Shopping bag day


Newsletter January 9 2011
Tuma Viela


You should never postpone good intentions for too long...Luckily the Tuma Viela team is always up for doing something and so we decide to immediately start the new year trying to sell our shopping bags.
Every 6 days is the big market day in Tamale and this week it fell on a Sunday. We decide to take this opportunity to see if there is any desire for our product. To have a fair amount of bags, we work hard the whole week, we even work throughout Saturday afternoon and finally we have 5 bags each to sell. Naturally we also bring along several schoolbags to show and explain to people how they can get one. With an air of excitement we head off, determined to get rid of every single bag. The group disappears into the narrow alleys on the way to the market and I keep Ayisha company who needs to navigate the better streets with her tricycle. As a last minute thought I sling 4 yards of sailcloth into the back of her cart because you never know, and we make our way to the market trough crowds and traffic. Ayisha is not impressed. She would rather remain behind her sewing machine and let us do this kind of work, shy as she is, but she does an amazing job! I had already seen this on clean-up day. She needed to be persuaded, but she has such incredible charm, knows exactly how to speak about what we do with such a lovely and natural manner about her that I can’t help but look at her and smile...a hidden talent! I notice I am actually struggling more today. One thing is promoting the workshop, I can do that, but actually selling the products is something completely different! I kind of hide behind Ayisha’s cart and the fact that I don’t speak Dagbani and let her do the talking....

We decided to sell the bags for 1 Gh.c. a piece. It won’t cover the costs but we already knew that that wouldn’t be feasible. Many people love the bag and are impressed by it, but it seems 1 Gh.c. is a high price to pay for a shopping bag. Ayisha kindly explains they can also get them for free at the workshop in exchange for water sachets and we carry on. On occasion we rejoin our colleagues and who are also trying their best but it isn’t easy...There is a lot of interest for the schoolbags and they sell like hot cakes but the shopping bags...no, not really...
Ayisha and I try a different tactic. To attract attention, I throw the large piece of folded sailcloth on my head and it works. And the curious nature of the locals has them calling out and asking questions. With a theatrical gesture I unfold the cloth in the middle of the street. I am in my comfort zone again. I do not need to sell this, just demonstrate it and with the enthusiasm of a true market-saleswoman I begin my spiel on the multiple uses for this fantastic product; how it is made and how you can get this and other items at the Tuma Viela workshop...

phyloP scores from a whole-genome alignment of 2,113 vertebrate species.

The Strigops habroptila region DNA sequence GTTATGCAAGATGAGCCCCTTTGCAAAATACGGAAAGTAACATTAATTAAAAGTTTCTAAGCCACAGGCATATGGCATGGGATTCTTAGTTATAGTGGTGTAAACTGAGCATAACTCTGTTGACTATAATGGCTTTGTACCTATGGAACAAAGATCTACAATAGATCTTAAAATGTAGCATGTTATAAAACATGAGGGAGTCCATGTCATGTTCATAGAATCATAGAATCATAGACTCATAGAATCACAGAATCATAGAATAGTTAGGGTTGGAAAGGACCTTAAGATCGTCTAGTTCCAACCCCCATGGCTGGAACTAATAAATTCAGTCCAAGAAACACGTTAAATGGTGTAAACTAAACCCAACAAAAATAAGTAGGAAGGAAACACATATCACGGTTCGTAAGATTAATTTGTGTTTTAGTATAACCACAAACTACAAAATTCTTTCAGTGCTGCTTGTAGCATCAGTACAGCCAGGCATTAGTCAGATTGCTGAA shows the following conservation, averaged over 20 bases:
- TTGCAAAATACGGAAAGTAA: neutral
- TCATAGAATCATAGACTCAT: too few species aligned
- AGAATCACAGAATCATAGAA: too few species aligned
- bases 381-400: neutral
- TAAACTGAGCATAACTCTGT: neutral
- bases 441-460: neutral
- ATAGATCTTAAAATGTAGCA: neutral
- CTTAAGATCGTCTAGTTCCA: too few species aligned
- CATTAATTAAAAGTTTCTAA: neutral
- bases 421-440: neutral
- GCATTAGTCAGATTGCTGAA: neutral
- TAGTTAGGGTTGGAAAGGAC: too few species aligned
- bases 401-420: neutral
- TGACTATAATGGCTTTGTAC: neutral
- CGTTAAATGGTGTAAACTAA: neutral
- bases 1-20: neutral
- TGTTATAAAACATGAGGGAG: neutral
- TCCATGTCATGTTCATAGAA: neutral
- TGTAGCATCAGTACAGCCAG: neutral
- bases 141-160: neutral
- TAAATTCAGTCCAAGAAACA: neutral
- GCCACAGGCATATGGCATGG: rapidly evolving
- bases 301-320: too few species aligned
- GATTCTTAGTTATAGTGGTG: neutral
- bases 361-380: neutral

Ayisha translates it all in Dagbani and in no time we attract a crowd of interested and curious individuals. They feel and pull and nod their heads and of course ask how much it costs. “Only 1 Gh.c. per yard!” I shout out as if it nothing and to our surprise a few people try to press 4 Gh.c. into our hands and Ayisha quickly explains that you can only order it. We hadn’t counted on this to happen! Quickly I grab a pen, flatten out a crumpled piece of paper which I manage to fish out of my bag filled with random stuff. I find a blank corner and jot down names, amount of yards and phone numbers if they have them and I wink at Ayisha...

We hurry to the meet the others at the gas station at 1.30 pm. We all sit exhausted, a bunch of shopping bags at our feet.. It didn’t go as planned, but we have a bite to eat, give each other little pep talks and decide to meet back at the workshop at 4 pm. Ayisha and I are the first to get going, we hold and ace in our hands, and go to where the traders store their yams, rice, beans and other goods and sell them from rickety, drafty storage places, made up from corrugated iron and bent planks. This is where we are meant to be and people immediately see the value of this plastic cloth that can protect food against rain and dust which comes in through the often rusted and rotten sheds... Within not time we have and order for 71 yards (almost a third of what we produced in sailcloth last year!) and we joyfully head back to the workshop. We need to process this first, then we can always come back again! This is a good business! By selling we kill more birds with one stone! We can start working through the large amount of unused stored sachets we have, make a bit of money to cover our expenses and who knows, maybe more people will follow the example of the funny man in the market who, to the amusement of others, rapidly started collecting the sachets strewn around him to acquire some free sailcloth!

Back at the workshop we discuss the day and concede that next time we need to bring more schoolbags! We make inventory of our sales and put the money in a pile: we have sold 16 schoolbags and 24 shopping bags. All in all we made 44 Gh.c.! With this we manage to cover our 2 extra afternoons of work and then there is the prospect of the 71 Gh.c. for the orders of sailcloth we need to start producing now. On top of that, discovering the market, literally and figuratively, is always beneficial. We can learn from this! What works..what doesn’t. We have made a start and the coming weeks we have a tremendous amount of work to do. But tomorrow we take a day off...I think we’ve earned THAT too today!